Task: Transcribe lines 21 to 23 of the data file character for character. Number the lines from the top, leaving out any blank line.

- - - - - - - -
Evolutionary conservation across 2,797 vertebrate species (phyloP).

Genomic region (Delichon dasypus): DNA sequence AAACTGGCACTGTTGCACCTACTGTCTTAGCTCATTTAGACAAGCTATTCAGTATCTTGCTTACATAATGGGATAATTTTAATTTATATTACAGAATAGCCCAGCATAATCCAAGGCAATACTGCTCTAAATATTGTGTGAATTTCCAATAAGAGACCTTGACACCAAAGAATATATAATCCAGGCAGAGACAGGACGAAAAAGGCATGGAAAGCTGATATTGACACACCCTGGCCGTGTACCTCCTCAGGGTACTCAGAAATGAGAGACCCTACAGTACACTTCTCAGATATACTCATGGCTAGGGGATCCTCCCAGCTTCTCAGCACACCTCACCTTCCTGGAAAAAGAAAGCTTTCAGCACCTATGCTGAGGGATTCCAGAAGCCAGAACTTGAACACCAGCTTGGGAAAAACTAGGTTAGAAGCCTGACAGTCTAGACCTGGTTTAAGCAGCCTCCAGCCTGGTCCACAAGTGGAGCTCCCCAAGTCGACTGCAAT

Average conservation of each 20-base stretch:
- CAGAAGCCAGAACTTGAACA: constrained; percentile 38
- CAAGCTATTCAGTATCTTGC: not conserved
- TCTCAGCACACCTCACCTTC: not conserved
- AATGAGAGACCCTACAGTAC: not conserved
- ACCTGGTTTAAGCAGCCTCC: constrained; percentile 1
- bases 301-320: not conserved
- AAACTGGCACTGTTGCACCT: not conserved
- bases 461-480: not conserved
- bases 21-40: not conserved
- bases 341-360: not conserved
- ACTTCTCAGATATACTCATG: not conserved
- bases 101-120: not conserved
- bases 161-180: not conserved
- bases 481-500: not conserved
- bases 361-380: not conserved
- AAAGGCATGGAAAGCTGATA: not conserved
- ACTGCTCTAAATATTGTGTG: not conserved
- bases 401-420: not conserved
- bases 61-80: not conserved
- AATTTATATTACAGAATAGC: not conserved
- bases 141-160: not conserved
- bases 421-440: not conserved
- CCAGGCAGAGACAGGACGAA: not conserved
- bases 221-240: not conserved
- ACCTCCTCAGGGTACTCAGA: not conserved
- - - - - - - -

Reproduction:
- bases 401-420: not conserved
- bases 61-80: not conserved
- AATTTATATTACAGAATAGC: not conserved